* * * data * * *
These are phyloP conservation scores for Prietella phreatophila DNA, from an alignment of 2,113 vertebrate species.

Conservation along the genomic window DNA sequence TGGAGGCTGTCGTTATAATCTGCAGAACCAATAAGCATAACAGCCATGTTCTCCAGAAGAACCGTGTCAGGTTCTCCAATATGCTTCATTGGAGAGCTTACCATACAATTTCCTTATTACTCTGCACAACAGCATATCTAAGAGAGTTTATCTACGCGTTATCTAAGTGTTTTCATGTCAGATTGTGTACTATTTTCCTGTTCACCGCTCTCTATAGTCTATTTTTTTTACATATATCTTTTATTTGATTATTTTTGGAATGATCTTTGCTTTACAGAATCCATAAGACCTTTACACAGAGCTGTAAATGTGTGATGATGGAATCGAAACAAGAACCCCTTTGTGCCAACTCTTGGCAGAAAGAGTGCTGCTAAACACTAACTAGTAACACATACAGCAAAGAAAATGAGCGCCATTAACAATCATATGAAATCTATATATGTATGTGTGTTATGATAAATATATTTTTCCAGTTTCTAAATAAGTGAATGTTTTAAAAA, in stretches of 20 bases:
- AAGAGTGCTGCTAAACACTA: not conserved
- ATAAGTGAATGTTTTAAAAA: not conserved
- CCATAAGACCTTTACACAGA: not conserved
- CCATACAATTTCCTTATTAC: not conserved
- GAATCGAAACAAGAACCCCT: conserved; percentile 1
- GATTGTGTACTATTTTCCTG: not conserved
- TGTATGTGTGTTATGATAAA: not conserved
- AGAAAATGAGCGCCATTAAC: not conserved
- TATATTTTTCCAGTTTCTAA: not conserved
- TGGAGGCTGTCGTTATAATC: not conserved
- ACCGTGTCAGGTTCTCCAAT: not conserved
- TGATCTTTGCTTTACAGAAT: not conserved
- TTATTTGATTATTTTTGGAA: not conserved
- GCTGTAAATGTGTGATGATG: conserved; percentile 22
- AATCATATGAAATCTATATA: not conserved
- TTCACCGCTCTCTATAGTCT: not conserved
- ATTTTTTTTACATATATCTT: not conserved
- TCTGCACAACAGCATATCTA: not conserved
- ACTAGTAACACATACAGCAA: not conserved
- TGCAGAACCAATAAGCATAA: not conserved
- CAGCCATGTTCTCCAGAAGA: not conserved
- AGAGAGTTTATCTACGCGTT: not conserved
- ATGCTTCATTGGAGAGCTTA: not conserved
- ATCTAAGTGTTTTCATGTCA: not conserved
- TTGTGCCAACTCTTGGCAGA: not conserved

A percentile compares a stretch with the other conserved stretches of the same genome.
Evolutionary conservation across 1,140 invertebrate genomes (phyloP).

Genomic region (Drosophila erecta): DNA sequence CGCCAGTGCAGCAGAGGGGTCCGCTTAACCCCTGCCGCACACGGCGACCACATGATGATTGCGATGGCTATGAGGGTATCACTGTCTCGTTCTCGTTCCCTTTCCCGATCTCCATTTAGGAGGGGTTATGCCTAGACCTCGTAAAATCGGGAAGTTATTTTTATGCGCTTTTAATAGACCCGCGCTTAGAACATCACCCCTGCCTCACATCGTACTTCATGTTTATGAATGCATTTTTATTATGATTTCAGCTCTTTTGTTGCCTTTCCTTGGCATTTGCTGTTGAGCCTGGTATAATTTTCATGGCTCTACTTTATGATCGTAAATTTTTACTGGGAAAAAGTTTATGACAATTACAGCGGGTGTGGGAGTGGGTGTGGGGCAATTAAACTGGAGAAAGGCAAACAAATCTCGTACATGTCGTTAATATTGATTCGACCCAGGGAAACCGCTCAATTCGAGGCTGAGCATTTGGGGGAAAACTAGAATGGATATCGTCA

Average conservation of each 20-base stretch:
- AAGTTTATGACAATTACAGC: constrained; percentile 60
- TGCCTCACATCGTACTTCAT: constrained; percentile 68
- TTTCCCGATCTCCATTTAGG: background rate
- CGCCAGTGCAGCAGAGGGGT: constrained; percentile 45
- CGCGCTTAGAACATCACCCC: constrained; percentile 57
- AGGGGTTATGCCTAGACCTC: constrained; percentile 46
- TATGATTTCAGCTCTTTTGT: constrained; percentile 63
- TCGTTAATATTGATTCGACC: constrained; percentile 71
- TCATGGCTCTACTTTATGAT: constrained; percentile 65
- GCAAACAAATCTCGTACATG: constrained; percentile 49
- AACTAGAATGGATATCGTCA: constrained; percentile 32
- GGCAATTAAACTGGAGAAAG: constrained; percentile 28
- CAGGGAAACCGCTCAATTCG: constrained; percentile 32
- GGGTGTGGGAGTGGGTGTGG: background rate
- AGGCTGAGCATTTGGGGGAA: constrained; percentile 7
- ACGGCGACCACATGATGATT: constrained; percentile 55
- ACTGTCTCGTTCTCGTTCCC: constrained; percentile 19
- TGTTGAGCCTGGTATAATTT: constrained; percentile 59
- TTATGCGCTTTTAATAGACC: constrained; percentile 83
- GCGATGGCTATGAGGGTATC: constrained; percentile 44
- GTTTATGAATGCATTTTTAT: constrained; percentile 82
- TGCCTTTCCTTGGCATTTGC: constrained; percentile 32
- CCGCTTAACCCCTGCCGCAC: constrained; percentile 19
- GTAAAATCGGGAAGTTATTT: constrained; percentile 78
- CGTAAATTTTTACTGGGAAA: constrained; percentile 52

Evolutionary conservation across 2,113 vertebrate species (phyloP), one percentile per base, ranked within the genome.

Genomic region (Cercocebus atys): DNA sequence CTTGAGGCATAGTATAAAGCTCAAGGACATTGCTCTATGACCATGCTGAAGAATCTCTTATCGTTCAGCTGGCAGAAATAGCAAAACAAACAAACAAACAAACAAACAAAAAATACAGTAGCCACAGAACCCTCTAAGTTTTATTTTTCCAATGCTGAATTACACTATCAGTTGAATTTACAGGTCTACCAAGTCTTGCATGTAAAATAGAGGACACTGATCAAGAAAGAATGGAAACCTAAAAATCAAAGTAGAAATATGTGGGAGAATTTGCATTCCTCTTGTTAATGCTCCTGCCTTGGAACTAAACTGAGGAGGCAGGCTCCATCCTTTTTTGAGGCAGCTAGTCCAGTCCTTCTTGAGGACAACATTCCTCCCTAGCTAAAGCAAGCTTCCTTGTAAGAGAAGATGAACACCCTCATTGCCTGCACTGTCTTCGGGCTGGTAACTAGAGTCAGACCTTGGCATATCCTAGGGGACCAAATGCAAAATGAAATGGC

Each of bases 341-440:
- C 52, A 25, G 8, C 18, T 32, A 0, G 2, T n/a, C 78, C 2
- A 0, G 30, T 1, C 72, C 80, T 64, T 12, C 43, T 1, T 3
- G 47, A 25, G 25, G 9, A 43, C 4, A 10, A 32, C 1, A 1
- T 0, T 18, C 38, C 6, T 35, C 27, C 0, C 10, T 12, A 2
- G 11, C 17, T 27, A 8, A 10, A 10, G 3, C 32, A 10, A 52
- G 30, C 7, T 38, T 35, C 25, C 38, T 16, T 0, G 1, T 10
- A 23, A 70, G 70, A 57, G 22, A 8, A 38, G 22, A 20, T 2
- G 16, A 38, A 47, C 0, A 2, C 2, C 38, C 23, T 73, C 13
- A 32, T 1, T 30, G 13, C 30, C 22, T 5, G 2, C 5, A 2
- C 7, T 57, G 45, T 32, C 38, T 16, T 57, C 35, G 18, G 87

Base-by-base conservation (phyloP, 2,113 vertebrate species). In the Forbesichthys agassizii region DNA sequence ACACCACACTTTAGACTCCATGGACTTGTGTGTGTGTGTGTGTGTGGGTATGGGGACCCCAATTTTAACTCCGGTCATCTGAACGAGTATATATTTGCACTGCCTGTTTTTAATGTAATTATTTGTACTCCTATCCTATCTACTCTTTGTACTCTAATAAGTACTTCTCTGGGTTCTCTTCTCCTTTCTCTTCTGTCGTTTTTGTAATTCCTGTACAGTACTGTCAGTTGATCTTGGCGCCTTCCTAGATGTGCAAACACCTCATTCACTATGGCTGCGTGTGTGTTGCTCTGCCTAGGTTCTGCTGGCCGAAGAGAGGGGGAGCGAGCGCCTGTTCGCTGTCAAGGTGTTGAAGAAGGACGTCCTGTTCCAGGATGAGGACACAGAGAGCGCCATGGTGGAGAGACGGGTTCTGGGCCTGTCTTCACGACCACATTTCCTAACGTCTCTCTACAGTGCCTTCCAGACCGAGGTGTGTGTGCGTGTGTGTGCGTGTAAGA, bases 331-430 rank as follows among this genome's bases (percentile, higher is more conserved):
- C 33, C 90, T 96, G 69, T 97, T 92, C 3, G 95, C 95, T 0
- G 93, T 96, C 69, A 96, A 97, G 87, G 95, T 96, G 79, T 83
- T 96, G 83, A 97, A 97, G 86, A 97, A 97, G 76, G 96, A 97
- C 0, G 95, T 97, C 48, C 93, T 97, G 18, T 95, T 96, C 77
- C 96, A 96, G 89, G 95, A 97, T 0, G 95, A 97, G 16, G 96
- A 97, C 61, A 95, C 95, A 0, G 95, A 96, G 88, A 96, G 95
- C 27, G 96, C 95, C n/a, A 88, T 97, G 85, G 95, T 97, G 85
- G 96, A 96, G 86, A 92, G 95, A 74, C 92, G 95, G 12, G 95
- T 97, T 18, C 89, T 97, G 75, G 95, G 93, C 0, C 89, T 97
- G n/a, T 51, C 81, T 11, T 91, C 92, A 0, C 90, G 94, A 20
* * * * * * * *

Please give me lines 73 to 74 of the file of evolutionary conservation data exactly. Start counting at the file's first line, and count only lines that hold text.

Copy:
- T 96, G 83, A 97, A 97, G 86, A 97, A 97, G 76, G 96, A 97
- C 0, G 95, T 97, C 48, C 93, T 97, G 18, T 95, T 96, C 77